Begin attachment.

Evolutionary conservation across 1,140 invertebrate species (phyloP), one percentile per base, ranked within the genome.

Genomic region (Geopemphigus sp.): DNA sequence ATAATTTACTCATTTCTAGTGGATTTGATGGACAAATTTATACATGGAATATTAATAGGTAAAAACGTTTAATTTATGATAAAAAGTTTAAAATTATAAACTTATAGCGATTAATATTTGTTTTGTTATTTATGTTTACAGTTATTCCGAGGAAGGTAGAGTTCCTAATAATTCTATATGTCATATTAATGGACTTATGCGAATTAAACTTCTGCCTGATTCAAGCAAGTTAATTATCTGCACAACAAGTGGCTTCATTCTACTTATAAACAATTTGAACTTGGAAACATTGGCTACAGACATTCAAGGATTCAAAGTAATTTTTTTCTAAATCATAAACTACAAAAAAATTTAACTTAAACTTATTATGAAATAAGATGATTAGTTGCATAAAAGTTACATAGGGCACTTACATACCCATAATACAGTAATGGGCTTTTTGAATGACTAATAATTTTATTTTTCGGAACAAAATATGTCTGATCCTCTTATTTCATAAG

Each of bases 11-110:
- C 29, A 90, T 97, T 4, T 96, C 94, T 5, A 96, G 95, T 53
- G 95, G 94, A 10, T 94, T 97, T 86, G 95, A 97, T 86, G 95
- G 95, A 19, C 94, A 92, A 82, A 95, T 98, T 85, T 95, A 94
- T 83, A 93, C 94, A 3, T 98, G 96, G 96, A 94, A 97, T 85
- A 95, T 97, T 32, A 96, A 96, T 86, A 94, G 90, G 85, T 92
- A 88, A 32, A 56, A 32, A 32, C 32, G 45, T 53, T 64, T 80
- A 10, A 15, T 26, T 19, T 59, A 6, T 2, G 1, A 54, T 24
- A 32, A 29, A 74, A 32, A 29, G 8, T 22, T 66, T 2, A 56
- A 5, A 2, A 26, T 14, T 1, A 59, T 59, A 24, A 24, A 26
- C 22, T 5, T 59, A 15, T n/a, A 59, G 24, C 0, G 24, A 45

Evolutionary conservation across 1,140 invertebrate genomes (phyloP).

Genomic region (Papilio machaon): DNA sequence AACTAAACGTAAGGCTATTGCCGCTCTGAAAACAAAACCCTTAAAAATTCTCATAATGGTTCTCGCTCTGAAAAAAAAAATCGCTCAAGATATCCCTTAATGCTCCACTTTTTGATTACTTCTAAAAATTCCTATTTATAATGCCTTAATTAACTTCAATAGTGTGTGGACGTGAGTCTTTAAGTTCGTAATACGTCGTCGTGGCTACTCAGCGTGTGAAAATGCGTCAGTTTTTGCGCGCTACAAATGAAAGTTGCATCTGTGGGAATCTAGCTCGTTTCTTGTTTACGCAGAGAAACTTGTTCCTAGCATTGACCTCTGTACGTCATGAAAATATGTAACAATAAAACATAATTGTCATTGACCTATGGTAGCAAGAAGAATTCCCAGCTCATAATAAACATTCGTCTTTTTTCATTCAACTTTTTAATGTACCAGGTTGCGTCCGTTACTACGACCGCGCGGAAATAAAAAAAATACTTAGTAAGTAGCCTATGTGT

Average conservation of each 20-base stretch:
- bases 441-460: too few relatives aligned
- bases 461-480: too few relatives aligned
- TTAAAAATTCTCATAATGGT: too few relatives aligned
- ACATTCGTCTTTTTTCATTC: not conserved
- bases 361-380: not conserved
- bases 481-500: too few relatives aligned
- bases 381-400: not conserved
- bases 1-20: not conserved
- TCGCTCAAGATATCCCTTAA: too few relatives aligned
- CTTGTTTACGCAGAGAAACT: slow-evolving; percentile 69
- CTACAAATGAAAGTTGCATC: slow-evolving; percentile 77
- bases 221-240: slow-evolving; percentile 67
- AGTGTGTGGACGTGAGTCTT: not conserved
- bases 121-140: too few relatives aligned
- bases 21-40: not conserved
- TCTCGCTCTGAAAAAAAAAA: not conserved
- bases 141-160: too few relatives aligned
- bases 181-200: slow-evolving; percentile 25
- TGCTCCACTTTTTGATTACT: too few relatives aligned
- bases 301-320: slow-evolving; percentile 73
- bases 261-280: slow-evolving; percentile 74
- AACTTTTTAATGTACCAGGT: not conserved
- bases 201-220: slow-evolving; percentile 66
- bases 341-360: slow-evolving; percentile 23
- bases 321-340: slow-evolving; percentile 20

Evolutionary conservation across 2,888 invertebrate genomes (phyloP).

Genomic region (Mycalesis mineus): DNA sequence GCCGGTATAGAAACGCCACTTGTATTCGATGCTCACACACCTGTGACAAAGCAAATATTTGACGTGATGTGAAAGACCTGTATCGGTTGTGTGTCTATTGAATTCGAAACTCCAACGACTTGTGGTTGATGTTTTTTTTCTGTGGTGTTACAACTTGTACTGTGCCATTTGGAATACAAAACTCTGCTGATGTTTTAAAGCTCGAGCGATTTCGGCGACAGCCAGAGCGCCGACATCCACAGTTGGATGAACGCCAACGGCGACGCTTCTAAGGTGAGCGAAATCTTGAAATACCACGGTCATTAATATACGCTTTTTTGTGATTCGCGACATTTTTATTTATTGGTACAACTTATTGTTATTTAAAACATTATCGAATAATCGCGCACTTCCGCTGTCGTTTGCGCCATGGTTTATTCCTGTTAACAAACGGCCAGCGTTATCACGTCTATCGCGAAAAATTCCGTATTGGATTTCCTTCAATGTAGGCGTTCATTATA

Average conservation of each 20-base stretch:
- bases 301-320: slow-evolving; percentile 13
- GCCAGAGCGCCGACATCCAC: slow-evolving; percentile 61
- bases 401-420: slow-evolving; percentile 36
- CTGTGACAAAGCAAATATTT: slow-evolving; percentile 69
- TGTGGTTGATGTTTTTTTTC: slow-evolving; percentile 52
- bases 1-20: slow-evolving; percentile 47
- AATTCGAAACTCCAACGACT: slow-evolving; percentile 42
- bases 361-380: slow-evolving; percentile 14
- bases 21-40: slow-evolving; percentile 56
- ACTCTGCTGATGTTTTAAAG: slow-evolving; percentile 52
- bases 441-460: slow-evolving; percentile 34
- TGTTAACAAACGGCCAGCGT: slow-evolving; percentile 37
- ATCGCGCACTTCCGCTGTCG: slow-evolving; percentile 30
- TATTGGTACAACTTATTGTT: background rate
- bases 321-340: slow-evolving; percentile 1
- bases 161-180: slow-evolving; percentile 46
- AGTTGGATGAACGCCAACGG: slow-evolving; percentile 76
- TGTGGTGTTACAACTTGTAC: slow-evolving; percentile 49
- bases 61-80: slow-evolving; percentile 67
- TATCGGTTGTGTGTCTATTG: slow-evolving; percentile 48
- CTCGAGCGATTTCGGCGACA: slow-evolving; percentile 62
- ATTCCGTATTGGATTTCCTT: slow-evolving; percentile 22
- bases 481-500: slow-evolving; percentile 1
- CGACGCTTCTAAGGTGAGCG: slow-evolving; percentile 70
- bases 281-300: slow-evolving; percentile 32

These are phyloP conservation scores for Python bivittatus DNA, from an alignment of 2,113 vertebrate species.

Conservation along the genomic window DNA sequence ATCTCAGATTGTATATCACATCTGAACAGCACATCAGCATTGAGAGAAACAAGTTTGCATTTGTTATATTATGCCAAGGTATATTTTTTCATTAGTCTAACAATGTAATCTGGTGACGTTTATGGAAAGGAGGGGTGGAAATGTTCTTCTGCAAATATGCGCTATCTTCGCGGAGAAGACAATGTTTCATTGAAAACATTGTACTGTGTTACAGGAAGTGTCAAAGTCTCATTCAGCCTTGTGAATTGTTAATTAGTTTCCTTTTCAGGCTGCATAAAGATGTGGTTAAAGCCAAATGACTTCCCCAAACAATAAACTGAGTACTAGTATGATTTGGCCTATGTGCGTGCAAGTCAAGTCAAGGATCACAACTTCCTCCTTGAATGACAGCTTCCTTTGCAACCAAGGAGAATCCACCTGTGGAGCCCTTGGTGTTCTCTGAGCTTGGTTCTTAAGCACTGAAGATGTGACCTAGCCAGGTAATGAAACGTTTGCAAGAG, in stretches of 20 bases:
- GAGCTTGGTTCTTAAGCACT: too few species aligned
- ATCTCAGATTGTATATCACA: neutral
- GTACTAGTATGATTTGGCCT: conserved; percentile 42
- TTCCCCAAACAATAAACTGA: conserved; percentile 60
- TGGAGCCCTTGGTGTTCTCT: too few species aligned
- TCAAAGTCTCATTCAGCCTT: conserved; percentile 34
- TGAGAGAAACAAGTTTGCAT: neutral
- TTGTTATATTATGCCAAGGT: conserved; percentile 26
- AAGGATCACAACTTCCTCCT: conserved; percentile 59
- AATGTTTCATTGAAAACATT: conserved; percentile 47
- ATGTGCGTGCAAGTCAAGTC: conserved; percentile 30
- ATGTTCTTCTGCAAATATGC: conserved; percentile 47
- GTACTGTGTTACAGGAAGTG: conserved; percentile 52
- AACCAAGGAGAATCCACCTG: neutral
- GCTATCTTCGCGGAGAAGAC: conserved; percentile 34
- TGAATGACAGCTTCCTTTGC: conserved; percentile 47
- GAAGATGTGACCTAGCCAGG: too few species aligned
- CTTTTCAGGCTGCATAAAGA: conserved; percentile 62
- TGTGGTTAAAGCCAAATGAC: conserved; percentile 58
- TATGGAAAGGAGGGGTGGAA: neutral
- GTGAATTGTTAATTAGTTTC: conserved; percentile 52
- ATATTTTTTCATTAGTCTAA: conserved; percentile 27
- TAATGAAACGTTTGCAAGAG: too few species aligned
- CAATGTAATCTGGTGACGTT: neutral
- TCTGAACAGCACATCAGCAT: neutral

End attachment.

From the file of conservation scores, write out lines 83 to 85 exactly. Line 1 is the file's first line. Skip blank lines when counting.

- ATGTTCTTCTGCAAATATGC: conserved; percentile 47
- GTACTGTGTTACAGGAAGTG: conserved; percentile 52
- AACCAAGGAGAATCCACCTG: neutral